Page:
Fresh Ideas: Who will stand up for Carson City’s open space? |

Fresh Ideas: Who will stand up for Carson City’s open space?

Abby Johnson

How green is our valley? The Vintage development, proposed to be built on farmland open space on Carson’s west side, is testing limits with Carson City’s staff, elected and appointed officials, and residents this month at public hearings. The question is: Who will stand up for open space?

The posh development proposed for the Andersen Ranch targets Californians who want to retire to an active lifestyle — until they wear out and need assisted living, also provided. And wine is involved. Vineyards are depicted on the development website (, evoking the easy climate of Sonoma rather than the challenging short growing season of Northern Nevada.

Here’s a taste of what they’re pouring. “We have chosen this particular piece of lush farmland nestled at the bottom of Kings Canyon to cultivate an organic farm to table, 55 plus active adult progressive community in the heart of Carson City, Nevada. The Vintage gives the refined year’s (sic) new meaning to community through a safe, healthy, sustainable environment of natural living where everything is aged to perfection. A healthier more active lifestyle. A feeling of fellowship with others, as a result of sharing common attitudes, interests and goals. It’s a time in life to enjoy the fruits of your labor.”

Farm to table, vineyards, even aging progressives! It’s a natural fit for the Eagle Valley, right?

When I stopped by the city community development office in March to diligently understand why the fields behind my house were being surveyed, staff said they’d received nothing except some preliminary plans for the area near Mountain Street. Less than a month later, the developer held a meeting at Fritsch Elementary School to answer questions about the development, suddenly fully formed and planned, encompassing the entire ranch property.

The outcry from the public, especially from adjacent neighborhoods, encouraged the city to scrutinize the development plans. Now, at meetings of the Parks and Recreation Commission (last night) and Planning Commission (Sept. 29), we learn what the developer proposes. The public will be able to comment on the record to decision makers.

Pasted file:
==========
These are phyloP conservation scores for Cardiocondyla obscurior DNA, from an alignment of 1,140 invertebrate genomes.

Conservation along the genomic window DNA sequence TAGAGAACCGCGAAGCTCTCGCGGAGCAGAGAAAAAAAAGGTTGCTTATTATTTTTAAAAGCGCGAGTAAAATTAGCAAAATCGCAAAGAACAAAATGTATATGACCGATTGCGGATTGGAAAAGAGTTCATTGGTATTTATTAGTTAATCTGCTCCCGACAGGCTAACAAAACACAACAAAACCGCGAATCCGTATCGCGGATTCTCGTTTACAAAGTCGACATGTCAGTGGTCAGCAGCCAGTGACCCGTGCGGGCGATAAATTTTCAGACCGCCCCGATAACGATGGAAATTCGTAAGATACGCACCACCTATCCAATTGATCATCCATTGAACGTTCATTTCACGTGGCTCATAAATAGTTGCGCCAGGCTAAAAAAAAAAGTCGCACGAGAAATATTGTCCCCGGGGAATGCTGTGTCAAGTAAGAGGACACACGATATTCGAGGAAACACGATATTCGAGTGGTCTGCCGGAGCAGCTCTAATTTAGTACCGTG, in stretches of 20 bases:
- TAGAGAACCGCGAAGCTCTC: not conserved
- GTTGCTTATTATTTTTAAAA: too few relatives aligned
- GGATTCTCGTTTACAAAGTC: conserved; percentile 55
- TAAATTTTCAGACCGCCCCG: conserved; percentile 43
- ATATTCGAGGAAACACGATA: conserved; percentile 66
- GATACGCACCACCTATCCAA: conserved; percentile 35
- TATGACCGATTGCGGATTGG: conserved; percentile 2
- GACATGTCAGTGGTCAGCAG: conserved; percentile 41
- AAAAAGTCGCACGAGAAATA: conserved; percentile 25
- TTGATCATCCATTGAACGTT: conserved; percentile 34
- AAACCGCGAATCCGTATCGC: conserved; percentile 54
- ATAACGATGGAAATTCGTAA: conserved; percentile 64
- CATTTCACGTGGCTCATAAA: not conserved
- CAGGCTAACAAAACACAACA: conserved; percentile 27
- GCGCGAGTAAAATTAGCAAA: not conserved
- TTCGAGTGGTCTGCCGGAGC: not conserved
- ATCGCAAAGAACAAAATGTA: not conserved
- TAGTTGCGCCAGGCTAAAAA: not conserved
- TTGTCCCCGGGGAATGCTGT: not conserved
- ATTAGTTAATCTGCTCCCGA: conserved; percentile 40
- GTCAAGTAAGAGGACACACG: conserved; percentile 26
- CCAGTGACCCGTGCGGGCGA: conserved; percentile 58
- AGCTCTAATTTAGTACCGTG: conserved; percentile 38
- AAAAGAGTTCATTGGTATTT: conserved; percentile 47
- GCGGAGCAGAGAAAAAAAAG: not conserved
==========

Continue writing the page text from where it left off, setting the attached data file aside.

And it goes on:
In response to the Vintage, Save Open Space Carson City ( has formed to protect our city’s “rapidly diminishing green spaces.” The nonprofit is asking hard questions about Vintage and is also monitoring the Lompa Ranch development. In addition, they inform residents and city officials about development proposals that exceed current zoning and master plan requirements and guidelines, and hold elected officials accountable to uphold plans and zoning ordinances. Will the Vintage development require zoning and master plan variances? Will our elected officials OK the changes?

Their latest online newsletter explains the health and economic benefits of green space, raises concerns about emergency services and flood control, and questions whether attracting more retirees is a good decision for Carson City’s future. Wouldn’t abundant green/open space recreational opportunities go a long way to attract and retain young professionals who wish to settle and raise a family in a unique, community oriented setting?

The Planning Commission is expected to meet Sept. 29 at 5 p.m. at the Carson City Community Center to consider the Vintage project. Ultimately (before or after the election) the Board of Supervisors will approve or deny the project based on the recommendation of the Planning Commission.

The Vintage development is being considered during the fall campaign season when three seats (Mayor and two board members) are up for election. No doubt some candidates will try to avoid full disclosure about their position on the Vintage development. But voters deserve to understand where the candidates stand on Carson City’s future, including green space and the pace and need for replacing the remaining open space with development. And city officials must question whether the developer’s commitments are solid or poured from a special pre-approval Vintage.

Abby Johnson is a resident of Carson City, and a part-time resident of Baker, Nev. She consults on community development and nuclear waste issues. Her opinions are her own and do not necessarily reflect those of her clients.